Sigh...please read my post properly before replying...
"Well, C and C++ are considered the same language but there are some differences beside the obvious use of OOP in C++..."
That statement is still incorrect, no matter how you emphasize it. They are nowhere near considered the same language, and there are many
differences. Their standards move at different paces, and disregarding even OOP, there are a surprisingly large amount of things that C supports and allows that C++ does not, and vice versa. Not to mention, a wealth of different keywords (and meanings for them), with new types that are exclusive to C or C++. C++ started out before the first ANSI C standard; it is in many ways not a superset of the language, because it wasn't wholly built upon it. In many ways, it was influenced by the success of C as a programming language, and borrowed its syntax, but it was developed alongside it, and separately.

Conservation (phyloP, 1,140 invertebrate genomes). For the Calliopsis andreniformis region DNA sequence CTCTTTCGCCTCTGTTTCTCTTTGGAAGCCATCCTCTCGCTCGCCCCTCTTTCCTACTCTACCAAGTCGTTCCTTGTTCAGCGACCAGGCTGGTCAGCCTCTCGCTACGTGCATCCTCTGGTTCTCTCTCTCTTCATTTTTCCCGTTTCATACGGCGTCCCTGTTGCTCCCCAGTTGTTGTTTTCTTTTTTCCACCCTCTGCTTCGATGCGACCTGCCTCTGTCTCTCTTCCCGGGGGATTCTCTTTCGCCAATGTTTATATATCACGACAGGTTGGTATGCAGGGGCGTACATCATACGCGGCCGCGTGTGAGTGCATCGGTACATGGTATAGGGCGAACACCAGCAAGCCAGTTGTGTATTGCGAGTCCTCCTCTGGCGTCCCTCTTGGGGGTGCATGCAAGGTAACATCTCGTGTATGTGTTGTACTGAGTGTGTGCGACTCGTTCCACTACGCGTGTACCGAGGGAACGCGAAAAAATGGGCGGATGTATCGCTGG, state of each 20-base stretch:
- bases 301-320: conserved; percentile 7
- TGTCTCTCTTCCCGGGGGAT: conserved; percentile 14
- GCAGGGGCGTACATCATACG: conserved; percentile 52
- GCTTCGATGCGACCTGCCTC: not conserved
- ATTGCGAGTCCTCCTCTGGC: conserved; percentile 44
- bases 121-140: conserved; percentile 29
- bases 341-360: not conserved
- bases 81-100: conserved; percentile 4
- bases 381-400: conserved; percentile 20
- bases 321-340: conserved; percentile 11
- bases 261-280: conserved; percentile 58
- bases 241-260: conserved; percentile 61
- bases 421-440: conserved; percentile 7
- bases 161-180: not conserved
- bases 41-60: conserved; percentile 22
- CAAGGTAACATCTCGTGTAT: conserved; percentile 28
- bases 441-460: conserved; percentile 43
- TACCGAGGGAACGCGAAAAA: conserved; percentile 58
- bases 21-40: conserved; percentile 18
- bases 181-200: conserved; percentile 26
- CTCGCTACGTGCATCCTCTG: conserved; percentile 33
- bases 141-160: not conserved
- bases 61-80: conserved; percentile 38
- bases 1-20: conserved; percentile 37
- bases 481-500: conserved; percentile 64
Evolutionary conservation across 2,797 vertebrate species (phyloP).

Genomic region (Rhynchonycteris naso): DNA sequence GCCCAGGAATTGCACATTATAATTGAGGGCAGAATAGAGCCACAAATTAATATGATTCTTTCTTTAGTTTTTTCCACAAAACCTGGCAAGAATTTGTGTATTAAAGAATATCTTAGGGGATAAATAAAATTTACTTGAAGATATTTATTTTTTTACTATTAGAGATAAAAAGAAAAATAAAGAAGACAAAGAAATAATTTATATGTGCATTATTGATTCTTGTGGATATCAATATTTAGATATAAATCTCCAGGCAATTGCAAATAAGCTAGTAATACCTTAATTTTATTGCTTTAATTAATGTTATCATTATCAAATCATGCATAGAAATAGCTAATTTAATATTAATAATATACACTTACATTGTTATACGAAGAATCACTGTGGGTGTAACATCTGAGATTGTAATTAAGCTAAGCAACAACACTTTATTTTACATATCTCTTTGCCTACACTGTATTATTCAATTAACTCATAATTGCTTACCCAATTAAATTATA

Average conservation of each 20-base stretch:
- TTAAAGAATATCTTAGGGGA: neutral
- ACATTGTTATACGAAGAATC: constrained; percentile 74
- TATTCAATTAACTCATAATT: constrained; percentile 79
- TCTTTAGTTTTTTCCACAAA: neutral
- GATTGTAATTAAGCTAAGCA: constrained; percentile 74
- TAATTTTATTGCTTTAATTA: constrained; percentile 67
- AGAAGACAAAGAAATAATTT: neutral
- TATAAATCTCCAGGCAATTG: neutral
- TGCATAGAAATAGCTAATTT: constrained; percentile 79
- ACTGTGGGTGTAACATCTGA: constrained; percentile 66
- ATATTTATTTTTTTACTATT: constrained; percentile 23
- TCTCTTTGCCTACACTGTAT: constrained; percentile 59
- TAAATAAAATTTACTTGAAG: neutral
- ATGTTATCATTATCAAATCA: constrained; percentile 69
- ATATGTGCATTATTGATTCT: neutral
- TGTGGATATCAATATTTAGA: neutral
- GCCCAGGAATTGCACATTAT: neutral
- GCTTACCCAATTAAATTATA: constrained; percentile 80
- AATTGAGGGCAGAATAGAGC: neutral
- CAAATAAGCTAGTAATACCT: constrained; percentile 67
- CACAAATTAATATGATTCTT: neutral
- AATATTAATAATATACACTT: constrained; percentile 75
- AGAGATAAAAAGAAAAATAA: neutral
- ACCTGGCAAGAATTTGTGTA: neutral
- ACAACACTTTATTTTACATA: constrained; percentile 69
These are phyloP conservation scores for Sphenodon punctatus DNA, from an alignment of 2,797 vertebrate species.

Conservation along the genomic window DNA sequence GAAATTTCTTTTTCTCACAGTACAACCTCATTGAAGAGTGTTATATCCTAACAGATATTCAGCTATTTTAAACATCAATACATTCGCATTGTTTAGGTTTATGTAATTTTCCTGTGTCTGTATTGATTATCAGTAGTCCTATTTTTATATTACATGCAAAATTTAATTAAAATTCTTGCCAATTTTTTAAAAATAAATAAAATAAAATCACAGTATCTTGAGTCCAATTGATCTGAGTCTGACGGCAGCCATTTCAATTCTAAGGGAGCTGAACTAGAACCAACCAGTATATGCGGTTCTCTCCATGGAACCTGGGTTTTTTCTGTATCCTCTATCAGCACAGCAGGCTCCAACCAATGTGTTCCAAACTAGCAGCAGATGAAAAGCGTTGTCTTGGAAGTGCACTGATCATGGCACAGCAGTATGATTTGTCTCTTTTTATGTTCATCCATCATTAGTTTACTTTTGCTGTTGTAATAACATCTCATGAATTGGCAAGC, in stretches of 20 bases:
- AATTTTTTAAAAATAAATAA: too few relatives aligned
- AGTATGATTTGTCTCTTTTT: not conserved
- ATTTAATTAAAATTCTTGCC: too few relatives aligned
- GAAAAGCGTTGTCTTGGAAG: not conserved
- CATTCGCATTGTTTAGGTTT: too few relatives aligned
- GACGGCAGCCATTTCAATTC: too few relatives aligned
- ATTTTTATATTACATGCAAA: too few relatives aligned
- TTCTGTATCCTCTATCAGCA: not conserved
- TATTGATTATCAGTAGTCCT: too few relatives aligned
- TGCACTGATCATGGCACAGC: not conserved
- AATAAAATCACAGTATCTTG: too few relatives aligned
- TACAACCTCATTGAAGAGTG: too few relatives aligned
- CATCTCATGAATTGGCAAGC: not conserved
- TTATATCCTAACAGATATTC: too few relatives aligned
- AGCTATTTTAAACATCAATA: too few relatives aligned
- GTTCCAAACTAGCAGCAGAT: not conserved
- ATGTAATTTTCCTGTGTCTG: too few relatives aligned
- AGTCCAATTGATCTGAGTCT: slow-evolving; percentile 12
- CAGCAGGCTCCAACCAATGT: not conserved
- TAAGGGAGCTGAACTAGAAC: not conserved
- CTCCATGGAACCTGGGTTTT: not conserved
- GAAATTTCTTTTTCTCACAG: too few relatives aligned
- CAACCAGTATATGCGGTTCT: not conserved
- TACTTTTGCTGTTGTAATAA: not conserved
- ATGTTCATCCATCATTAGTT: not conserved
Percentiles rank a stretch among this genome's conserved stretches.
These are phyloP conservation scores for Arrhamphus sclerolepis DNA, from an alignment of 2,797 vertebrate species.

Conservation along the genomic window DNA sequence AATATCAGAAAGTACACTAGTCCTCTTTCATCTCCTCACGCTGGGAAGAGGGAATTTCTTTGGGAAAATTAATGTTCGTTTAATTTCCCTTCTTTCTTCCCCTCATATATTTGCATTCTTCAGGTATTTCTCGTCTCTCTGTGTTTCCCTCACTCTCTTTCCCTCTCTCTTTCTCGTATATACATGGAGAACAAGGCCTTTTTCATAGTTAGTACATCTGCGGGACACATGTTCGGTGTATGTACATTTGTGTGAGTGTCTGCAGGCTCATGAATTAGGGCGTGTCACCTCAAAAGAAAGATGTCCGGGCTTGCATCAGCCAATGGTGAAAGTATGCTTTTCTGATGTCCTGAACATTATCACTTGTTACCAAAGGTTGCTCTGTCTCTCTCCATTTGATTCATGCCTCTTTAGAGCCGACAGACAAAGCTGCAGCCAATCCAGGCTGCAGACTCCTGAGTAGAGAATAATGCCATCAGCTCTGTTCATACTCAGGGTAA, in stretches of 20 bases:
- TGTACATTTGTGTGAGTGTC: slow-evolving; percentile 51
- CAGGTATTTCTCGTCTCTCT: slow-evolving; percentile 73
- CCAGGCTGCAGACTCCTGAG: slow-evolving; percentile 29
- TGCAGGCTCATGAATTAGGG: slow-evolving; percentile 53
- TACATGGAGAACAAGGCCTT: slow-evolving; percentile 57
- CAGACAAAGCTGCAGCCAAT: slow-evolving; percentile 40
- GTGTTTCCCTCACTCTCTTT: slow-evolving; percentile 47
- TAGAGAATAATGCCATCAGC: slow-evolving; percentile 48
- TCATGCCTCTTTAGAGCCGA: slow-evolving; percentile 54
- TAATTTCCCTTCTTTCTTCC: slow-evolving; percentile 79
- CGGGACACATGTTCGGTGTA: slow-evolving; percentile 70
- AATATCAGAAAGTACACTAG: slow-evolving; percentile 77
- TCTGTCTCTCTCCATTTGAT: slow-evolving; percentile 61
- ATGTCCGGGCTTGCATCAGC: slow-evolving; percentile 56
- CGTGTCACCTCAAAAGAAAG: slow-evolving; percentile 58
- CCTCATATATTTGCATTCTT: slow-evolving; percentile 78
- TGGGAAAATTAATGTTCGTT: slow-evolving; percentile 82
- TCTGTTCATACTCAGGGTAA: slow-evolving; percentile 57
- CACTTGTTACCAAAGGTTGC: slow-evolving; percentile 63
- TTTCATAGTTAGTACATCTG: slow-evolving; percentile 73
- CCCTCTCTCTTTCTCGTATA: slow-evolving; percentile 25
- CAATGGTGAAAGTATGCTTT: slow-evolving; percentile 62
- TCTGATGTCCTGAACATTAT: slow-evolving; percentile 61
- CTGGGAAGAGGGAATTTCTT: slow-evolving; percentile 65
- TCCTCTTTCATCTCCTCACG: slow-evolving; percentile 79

To keep saying that they are almost the same is just not true. There are many code samples that will compile differently (or not at all) in either language. Perhaps try to elaborate on your point so that you don't confuse newcomers? That's the reason people are calling you on it.
Anyway, I think learning OOP straight off the bat is going to leave many beginners feeling lost. I've seen it on the courses I have taken where some have withdrawn because they jumped the gun with procedural programming. One has enough on their plate with loops, control statements, data types, opening and closing files without throwing OOP in to the mix. Yes, its an important concept, but one thing at a time, no?
I agree with this, but it might depend on the teacher. My teacher for C++ was terrible
. She didn't know what she was doing, and was teaching C with Classes. Everything went in a class, even things that held no state; they should have been free functions in a namespace, but she didn't teach namespaces. We had char arrays for everything, because she didn't teach the standard templates. We got ripped off in our education. As a result, my code was absolutely horrible, and it took me many years of finally swearing off classes because I didn't need them, before I could learn how important they were.
Often, going without a feature and doing things the hard way is the best way to learn to appreciate a feature.